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A play which prompts political pondering

The Kite Runner is adapted from a best-selling novel. But does it work on stage?

Wyndham's Theatre

    Ben Turner as Amir (left) and Andrei Costin as Hassan.
    Ben Turner as Amir (left) and Andrei Costin as Hassan.

    I'll start with a digression, if a digression can be at the start. The other day, I bought some carrots. On the packaging it said Honest British Produce which aside from chiming uncomfortably with the anti-foreign, pro-Brexit mood of the country, which would deny even a home-grown aubergine a British identity because of its foreign lineage, still serves as a useful reminder that old fashioned simplicity can be a virtue.

    I thought of those carrots during this adaptation of Khaled Hosseini’s award-winning book. The West End is awash with exotic, spectacular, celebrity-led shows, but this one — adapted by American writer Matthew Spangler and directed by Nottingham Playhouse’s Giles Croft — has a simple theatricality to it that is as bracing as the air over a freshly ploughed field.

    The star here is the moderately famous by West End standards Casualty and WPC 56 actor Ben Turner. He plays Amir, the privileged son of a Kabul merchant in Afghanistan’s liberal 1970s. Amir’s best friend is Hassan, the son of a Hazara Shia family who has served Amir’s Sunni family for over 40 years. It’s a bond that climaxes in the winning of Kabul’s kite-flying tournament, a life-enriching tradition that would soon be banned under the Taliban’s barbaric rule but which the bookish Amir wins with the help of Hassan whose loyalty Amir later betrays.

    For those who haven’t read the book or seen the film, Hoesseini’s story is at heart a confession of that betrayal, and an admission also of the guilt that Amir carries with him when he and his father move as refugees to San Francisco after the Russian invasion, leaving Hassan behind.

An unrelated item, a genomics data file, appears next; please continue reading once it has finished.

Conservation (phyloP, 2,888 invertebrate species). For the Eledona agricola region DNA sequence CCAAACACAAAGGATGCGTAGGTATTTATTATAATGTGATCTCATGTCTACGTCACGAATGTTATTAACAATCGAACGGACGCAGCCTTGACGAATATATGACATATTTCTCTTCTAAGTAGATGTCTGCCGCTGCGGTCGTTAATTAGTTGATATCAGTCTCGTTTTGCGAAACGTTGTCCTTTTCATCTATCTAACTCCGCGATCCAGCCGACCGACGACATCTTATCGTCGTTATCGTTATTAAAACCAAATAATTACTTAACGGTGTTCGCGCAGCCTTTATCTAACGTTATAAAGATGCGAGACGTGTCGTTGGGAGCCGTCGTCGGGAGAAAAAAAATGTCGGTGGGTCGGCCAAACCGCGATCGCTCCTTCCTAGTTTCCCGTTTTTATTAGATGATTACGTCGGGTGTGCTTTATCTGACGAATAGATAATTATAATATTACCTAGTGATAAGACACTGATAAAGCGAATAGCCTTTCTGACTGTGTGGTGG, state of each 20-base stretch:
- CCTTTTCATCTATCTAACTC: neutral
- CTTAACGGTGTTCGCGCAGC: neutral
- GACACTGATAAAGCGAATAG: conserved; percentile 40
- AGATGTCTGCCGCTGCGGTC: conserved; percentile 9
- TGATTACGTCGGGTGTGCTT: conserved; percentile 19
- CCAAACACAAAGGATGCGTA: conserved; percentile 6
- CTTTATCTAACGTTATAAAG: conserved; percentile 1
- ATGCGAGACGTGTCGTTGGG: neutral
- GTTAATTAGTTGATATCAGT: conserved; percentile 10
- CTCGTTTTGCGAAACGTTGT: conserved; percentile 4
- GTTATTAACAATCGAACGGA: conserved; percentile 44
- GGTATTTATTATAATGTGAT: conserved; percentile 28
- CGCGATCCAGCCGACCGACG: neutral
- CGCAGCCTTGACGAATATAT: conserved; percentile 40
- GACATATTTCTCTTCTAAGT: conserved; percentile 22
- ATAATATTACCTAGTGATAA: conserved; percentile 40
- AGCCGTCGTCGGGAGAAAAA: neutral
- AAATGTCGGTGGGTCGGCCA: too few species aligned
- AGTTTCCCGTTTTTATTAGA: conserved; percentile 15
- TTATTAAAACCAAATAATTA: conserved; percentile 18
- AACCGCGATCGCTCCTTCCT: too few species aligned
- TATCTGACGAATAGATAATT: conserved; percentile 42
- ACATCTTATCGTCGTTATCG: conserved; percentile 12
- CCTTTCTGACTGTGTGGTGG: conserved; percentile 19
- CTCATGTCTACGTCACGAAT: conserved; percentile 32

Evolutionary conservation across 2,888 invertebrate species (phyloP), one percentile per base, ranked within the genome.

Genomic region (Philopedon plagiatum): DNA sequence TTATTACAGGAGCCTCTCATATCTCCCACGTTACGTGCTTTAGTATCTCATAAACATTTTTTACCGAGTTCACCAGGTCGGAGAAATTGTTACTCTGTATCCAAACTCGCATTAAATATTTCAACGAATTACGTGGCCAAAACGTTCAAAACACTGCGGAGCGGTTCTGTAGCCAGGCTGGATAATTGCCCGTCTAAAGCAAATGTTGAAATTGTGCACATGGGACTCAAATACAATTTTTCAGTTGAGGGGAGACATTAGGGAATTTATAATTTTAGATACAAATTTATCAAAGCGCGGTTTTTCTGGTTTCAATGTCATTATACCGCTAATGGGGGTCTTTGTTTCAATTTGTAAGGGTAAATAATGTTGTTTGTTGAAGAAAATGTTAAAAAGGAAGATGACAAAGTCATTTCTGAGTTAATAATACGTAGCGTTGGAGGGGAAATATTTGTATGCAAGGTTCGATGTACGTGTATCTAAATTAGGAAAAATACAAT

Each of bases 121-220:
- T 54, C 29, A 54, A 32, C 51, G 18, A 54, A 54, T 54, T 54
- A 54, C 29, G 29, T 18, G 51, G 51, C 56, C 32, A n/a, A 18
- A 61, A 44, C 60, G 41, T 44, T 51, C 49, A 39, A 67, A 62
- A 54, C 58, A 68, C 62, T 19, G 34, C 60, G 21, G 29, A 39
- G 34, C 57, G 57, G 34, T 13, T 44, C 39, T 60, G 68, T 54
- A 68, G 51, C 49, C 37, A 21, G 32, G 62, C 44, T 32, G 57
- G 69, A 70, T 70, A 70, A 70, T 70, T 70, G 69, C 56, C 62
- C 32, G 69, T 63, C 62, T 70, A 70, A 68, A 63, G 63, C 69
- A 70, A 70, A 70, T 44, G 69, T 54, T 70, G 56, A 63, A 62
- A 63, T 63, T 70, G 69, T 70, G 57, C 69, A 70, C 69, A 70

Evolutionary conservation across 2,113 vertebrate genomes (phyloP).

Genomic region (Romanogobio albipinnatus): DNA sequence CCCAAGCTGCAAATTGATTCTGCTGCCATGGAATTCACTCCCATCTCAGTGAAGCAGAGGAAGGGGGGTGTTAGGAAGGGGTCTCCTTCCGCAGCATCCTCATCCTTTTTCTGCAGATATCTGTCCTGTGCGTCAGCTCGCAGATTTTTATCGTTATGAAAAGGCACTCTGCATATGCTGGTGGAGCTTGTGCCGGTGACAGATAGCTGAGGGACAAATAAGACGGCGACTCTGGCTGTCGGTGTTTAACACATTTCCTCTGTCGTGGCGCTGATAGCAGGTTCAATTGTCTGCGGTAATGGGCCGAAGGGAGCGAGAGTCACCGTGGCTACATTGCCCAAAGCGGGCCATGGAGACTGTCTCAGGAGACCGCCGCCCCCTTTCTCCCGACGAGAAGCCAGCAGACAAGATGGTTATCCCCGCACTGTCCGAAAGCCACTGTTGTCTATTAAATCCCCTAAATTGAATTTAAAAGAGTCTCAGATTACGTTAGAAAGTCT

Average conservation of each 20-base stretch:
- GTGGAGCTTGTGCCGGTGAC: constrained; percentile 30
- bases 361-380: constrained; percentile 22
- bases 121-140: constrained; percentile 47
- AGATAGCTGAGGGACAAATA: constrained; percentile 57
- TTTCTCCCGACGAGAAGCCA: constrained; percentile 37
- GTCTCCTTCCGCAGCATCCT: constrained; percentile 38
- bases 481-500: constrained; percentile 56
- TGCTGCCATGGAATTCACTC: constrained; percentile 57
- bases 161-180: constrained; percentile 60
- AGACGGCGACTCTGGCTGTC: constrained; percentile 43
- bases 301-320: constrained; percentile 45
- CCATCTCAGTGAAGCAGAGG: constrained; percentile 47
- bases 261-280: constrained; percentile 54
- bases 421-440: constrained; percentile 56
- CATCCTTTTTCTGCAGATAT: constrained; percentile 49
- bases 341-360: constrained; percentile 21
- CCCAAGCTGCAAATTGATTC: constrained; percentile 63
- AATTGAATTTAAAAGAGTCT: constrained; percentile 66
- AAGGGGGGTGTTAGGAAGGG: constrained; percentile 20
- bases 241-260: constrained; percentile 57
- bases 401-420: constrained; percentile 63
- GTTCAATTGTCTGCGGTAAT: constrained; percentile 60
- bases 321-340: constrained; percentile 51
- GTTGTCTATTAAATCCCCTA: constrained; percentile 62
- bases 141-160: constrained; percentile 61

The contrast between Kabul and California is beautifully evoked, not by special effects but by the cast’s Afghan characters transforming into brash American archetypes. Meanwhile, the wooden fence that forms the background to the Afghanistan scenes becomes the city’s silhouetted skyline.

    All simple but hugely effective stuff. And the moment has extra potency with the knowledge that were Trump’s anti-Muslim immigration ideas in place at the time that Amir or his creator moved to the USA, this and millions of other stories and lives that connect East with West would never have happened.

    As Amir, Turner delivers a terrific performance evoking childhood and adulthood, but also Afghan and Western culture. But the show stealer is the small-framed Romanian-born actor Andrei Costin who, in his West End debut, plays Hassan.

    It is a restrained and touching performance that one can’t help but wonder might have been denied this production if it had been created in a post-Brexit Britain with tighter immigration laws.

    Elsewhere, the show is long and could do with a cut, preferably by getting rid of some of (presumably) Hosseini’s more whimsical prose. To give just one example, actually spring does not thaw snow “one flake at a time” but several million simultaneously.

    Still, petty gripes and political pondering aside, this is theatre at its solid best. As nourishing as it is simple.

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